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Vocal: Cantatas BWV 1-224 | Motets BWV 225-231 | Latin Church BWV 232-243 | Passions & Oratorios BWV 244-249 | Chorales BWV 250-438 | Lieder BWV 439-524
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Bach Books
General Discussions - Part 3

Continue from Part 2

New books about Bach

John Pike wrote (March 24, 2005):
Sorry for cross-posting but wanted to reach a wide audience. Some of you may be interested in some new books from Cambridge UP:

J. S. Bach and the German Motet (Paperback)
Daniel R. Melamed
An exploration of Bach's motets in the context of the German motet tradition.

The Clavichord (Paperback)
Bernard Brauchli, Foreword by Christopher Hogwood
- Series: Cambridge Musical Texts and Monographs
This is a richly illustrated history of the clavichord, the forerunner of the modern piano.


"Kurtzer, iedoch höchstnöthiger Entwurff einer wohlbestallten Kirchen Music"

David Glenn Lebut Jr. wrote (March 25, 2005):
Could anyone point out to me where I could find (online or in print) a copy of Bach's 1730 "Kurtzer, iedoch höchstnöthiger Entwurff einer wohlbestallten Kirchen Music; nebst einigem unvorgreiflichen Bedenkken von dem Verfall derselben." in the original language and in an (authoritative) English translation?

Liesbeth van der Sluijs wrote (March 25, 2005):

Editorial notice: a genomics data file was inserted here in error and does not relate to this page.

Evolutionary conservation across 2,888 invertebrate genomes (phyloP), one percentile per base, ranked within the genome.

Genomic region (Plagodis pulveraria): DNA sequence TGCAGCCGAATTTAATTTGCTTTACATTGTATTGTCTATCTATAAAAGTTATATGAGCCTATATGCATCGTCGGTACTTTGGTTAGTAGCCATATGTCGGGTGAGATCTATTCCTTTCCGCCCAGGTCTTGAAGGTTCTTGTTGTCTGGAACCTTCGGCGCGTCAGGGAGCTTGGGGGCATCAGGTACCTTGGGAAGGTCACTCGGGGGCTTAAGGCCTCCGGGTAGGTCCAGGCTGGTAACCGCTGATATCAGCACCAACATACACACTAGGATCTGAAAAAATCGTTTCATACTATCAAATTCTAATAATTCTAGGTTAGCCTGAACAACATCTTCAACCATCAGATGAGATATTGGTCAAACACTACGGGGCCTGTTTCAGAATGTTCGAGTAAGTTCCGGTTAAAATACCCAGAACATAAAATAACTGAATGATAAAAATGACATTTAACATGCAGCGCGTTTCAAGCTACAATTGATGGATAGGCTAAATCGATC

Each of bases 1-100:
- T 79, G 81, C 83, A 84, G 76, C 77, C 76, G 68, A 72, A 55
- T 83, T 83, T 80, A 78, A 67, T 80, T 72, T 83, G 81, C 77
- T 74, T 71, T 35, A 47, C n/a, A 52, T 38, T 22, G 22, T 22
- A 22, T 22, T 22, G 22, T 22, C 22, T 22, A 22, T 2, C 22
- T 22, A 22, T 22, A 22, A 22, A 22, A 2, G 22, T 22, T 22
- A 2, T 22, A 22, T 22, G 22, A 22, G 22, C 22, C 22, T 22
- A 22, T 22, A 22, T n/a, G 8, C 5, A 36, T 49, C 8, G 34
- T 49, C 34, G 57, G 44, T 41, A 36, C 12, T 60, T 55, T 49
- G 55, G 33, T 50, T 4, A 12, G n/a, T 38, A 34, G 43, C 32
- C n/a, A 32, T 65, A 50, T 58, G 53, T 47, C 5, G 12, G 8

[To David Glenn Lebut Jr.] On this url is the site of the combined German antiquariats, and more specific, here is your title in German, in several versions:


U. Siegele, "Bachs Endzweck einer regulierten und Entwurf einer wohlbestallten Kirchenmusik". In: Festschrift G. von Dadelsen. Stuttgart, 1978, 313.

I found that on:

If I find more, I will inform you.

David Glenn Lebut Jr. wrote (March 26, 2005):
[To Liesbeth van der Sluijs] Thanks. I have actually found a copy (in The Bach Reader) of an English translation, so now I just need the German original.

Bradley Lehman wrote (March 26, 2005):
[To David Glenn Lebut Jr.] A facsimile is page 148 of the New Bach Reader, and an authoritative English translation is Appendix 3 in Andrew Parrott's book The Essential Bach Choir. It's also discussed closely and thoroughly in Joshua Rifkin's book Bach's Choral Ideal.

Charles Francis wrote (March 26, 2005):
[To David Glenn Lebut Jr.] The German original is in the Bach-Dokumente "Schrifstücke von der Hand Johann Sebastian Bach" and also in Andrew Parrott's "Essential Bach Choir" together with translation.

Marc wrote (March 26, 2005):